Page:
Published online by Cambridge University Press: 28 January 2019
This article provides an analysis of the normative framework for Spanish cannabis clubs by contextualizing it within the growing body of comparative constitutional law that recognizes legal obstructions to personal drug consumption as intrusions of the right to privacy. Article 3(2) of the United Nations Convention Against Illicit Traffic in Narcotic Drugs and Psychotropic Substances, 1988 relieves State parties from the Article's obligation to criminalize drug possession and cultivation for ‘personal consumption’ when doing so would conflict with their constitution or basic concepts of their legal system. Spain relied on Article 3(2) in its decision not to criminalize conduct involving personal consumption. The Spanish judiciary has had to consider the legal implications of collective consumption and cultivation in the form of cannabis clubs. In addition to operating in a grey area of domestic law, Spain's cannabis clubs straddle the blurred boundary in international and European legal instruments between ‘personal consumption’ and ‘drug trafficking’. This article explores the theoretical and doctrinal implications of both Spanish law on cannabis clubs and comparative human rights law on drug use to outline the potential contours of a constitutionally protected zone of privacy pertaining to cannabis use in a social context.
I am very grateful for the comments of the anonymous peer reviewer on early drafts of this article and grateful to Crofton Black, Penny Green, Peter Alldridge, Richard Nobles, Jessie Hohmann, Merris Amos and Malgosia Fitzmaurice for their valuable comments on earlier drafts. The research underpinning this article benefitted from the assistance of Marti Canaves of DMT Advocats, Oriol Casals Madrid of Casa Paraula Advocats, Miguel Torres of Baker Tilly Abogados, Joaquim Joan Forner Delaygua of the Universitat de Barcelona, Gabriel Miró of Cabanes-Miró Advocats, Pepo Mendoza of Revista Cañamo Chile and Juan Antonio Lascuraín of the Universidad Autónoma de Madrid.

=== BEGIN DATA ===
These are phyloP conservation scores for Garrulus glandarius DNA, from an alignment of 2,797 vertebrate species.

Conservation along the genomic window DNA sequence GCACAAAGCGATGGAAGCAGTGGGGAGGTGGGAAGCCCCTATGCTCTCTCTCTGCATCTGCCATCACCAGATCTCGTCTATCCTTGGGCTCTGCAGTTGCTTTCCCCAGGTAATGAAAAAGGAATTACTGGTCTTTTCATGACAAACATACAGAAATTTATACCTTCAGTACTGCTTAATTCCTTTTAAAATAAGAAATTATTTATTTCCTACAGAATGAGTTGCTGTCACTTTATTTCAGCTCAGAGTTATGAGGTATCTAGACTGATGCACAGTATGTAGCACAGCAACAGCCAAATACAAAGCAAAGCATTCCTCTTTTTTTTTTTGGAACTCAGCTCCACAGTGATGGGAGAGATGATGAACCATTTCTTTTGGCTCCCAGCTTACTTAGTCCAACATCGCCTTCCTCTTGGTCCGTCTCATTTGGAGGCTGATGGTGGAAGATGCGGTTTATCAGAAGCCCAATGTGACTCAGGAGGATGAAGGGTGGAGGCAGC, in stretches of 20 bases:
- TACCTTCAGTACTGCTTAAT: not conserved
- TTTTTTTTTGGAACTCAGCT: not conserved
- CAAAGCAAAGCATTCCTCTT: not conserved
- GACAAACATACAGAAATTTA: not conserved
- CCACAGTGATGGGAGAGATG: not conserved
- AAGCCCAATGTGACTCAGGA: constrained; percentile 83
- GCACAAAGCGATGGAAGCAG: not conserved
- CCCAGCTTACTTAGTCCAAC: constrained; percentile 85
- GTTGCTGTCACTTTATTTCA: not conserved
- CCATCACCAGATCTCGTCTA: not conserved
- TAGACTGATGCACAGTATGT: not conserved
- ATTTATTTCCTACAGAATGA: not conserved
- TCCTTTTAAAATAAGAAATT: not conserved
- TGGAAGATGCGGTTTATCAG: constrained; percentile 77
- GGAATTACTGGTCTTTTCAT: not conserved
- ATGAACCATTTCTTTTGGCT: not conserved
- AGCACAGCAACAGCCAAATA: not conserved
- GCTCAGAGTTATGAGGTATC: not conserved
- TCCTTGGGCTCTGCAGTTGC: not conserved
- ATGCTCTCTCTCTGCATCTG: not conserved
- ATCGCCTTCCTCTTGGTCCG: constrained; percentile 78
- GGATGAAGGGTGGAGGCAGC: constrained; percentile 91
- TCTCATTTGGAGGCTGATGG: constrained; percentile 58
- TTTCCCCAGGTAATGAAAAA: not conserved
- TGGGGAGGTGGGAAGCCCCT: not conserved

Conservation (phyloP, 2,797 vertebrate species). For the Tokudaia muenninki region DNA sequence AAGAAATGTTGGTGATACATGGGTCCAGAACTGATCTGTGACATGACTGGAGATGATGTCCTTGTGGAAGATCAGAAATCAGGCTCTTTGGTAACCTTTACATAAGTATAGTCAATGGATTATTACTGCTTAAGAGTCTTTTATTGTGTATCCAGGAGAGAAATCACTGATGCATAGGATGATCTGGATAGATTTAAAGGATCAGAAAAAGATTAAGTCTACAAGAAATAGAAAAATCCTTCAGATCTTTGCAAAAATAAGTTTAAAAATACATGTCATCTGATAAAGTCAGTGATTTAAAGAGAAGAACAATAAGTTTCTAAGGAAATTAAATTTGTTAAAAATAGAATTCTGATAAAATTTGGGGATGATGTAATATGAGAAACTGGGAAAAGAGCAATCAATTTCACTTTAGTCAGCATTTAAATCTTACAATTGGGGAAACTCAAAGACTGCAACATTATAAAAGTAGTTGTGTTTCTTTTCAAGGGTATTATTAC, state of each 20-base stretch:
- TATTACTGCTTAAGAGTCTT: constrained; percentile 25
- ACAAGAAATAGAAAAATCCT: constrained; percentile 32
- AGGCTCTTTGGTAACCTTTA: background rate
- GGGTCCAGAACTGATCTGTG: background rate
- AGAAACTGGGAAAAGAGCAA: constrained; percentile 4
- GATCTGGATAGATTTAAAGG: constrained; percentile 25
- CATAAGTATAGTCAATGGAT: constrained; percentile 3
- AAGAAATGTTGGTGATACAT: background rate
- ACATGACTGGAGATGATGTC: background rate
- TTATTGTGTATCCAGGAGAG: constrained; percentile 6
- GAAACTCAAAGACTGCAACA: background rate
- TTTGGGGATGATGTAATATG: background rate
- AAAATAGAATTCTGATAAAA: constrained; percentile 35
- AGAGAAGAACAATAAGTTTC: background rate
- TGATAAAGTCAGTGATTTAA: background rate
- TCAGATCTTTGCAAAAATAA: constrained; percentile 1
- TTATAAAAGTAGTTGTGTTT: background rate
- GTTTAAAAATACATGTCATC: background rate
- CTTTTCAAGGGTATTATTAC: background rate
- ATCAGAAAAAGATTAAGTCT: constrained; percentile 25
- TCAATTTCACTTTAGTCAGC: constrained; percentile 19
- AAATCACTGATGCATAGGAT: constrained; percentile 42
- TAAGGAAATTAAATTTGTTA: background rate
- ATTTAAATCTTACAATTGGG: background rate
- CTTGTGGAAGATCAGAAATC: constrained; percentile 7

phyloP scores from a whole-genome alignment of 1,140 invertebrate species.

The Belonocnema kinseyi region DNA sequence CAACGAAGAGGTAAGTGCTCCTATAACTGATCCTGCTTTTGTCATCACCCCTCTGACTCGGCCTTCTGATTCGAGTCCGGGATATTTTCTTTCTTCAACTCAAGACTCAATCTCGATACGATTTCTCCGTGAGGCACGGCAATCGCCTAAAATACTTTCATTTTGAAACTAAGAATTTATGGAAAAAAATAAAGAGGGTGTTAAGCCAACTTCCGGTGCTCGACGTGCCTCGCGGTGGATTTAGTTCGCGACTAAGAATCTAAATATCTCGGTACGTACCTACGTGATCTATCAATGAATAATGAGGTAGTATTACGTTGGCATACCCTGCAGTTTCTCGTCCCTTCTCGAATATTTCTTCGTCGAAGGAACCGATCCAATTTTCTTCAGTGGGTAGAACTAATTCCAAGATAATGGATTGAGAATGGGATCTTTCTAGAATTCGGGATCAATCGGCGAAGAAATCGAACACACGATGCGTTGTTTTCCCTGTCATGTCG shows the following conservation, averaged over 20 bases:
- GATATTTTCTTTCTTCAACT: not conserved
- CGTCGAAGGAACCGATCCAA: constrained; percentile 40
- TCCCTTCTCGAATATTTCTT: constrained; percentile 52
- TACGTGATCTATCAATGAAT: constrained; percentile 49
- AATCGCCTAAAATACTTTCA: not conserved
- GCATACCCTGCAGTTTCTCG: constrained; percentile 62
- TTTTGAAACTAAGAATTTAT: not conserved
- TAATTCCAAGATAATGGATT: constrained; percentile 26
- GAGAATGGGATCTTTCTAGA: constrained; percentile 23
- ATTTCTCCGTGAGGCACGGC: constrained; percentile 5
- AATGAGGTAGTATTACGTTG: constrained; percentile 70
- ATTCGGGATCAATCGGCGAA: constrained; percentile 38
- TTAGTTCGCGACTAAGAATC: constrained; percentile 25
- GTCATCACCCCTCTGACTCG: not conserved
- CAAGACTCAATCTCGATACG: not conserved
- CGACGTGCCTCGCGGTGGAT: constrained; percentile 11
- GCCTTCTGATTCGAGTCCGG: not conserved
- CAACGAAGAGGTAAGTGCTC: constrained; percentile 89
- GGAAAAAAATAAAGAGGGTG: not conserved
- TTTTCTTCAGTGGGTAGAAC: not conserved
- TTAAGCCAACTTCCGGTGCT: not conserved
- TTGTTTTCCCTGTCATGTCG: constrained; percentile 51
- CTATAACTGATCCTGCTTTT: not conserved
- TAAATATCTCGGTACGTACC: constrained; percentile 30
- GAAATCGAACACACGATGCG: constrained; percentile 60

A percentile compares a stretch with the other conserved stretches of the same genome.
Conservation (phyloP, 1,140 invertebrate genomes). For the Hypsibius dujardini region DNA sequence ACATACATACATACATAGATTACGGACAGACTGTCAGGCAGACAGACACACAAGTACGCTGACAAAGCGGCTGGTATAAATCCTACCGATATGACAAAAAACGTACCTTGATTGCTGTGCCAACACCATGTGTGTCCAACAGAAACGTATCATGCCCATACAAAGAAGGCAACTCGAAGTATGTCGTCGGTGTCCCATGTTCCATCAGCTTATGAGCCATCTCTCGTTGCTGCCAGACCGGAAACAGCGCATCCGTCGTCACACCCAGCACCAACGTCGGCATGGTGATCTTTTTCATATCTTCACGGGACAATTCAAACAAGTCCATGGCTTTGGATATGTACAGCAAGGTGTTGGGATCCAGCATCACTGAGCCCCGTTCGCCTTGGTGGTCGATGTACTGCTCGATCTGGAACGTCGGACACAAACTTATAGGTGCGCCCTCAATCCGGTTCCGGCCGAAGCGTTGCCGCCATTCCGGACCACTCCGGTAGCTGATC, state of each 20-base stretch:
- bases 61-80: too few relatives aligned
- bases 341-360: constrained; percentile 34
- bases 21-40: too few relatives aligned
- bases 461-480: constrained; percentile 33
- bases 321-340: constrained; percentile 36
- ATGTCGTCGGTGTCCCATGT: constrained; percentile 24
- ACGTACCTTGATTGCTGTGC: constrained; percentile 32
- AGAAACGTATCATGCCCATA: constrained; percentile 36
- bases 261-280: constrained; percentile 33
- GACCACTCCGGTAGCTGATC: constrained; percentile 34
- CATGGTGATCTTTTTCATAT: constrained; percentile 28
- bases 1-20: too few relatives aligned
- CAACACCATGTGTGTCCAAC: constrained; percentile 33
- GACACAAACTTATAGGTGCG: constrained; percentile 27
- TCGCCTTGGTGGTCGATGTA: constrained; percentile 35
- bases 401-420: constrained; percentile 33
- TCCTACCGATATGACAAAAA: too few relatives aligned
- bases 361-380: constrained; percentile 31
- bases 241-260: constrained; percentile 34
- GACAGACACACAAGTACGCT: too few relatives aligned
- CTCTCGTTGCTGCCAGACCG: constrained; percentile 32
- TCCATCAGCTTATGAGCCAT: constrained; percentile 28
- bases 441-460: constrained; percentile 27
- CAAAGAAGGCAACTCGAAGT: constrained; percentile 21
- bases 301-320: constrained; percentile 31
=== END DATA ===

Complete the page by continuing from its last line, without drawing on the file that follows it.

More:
1 The Single Convention on Narcotic Drugs (1961) (as amended by the 1972 Protocol Amending the Single Convention); The 1971 Convention on Psychotropic Substances; The United Nations Convention against Illicit Traffic in Narcotic and Psychotropic Substances (1988).
2 The possession, purchase and cultivation of narcotic drugs or psychotropic substances for personal consumption are listed in art 3(2) of the 1988 Convention as forms of conduct in relation to which the obligation to criminalize in domestic legislation is subject to the constitutional principles and basic concepts of a State's legal system. Art 3(4)(d) of the 1988 Convention makes provision for parties that have created a criminal offence of drug possession, purchase or cultivation for personal consumption to apply measures for the treatment, education, aftercare, rehabilitation or social reintegration of the offender as an alternative to conviction or punishment pursuant to it.
3 Decriminalization is defined as ‘The removal of sanctions under the criminal law, with optional use of administrative sanctions (e.g., provision of civil fines or court-ordered therapeutic responses)’—C Hughes and A Stevens, ‘What Can We Learn from the Portuguese Decriminalization of Illicit Drugs?’ (2010) 50 British Journal of Criminology 999.
4 N Eastwood et al., A Quiet Revolution: Drug Criminalisation across the Globe (Release 2016).
5 In the United States of America see decisions of the Supreme Court of Hawaii in State v Kanter in 493 F.2d 306 (1972) and the Supreme Court of Alaska in Ravin v State 537 F.2d 494 (1975); in Central America see the Supreme Court of Mexico (first chamber) in Amparo en Revisión 237/2014 (2015), Amparo en revisión 1115/2017 (2018) and Amparo en revisión 623/2017 (2018); in South America see the decisions of the Constitutional Court of Colombia in Decision No. C-221/94 (1994), the Supreme Court of Argentina in A.891 XLIV (2009) and the Supreme Court of Chile in Cespedes R.U.C. N° 1.300.243.332-4 R.I.T. N° 14–2015, Rol 4949–2015 (2015); in South Africa see decision of the Constitutional Court of South Africa in Case CCT 108/17 (2018); in Caucasia see the decision of the Constitutional Court of Georgia in Constitutional Complaint N 1282 (2018) and in Citizen of Georgia Beka Tsikarishvii v the Parliament of Georgia N/5/592 (2015).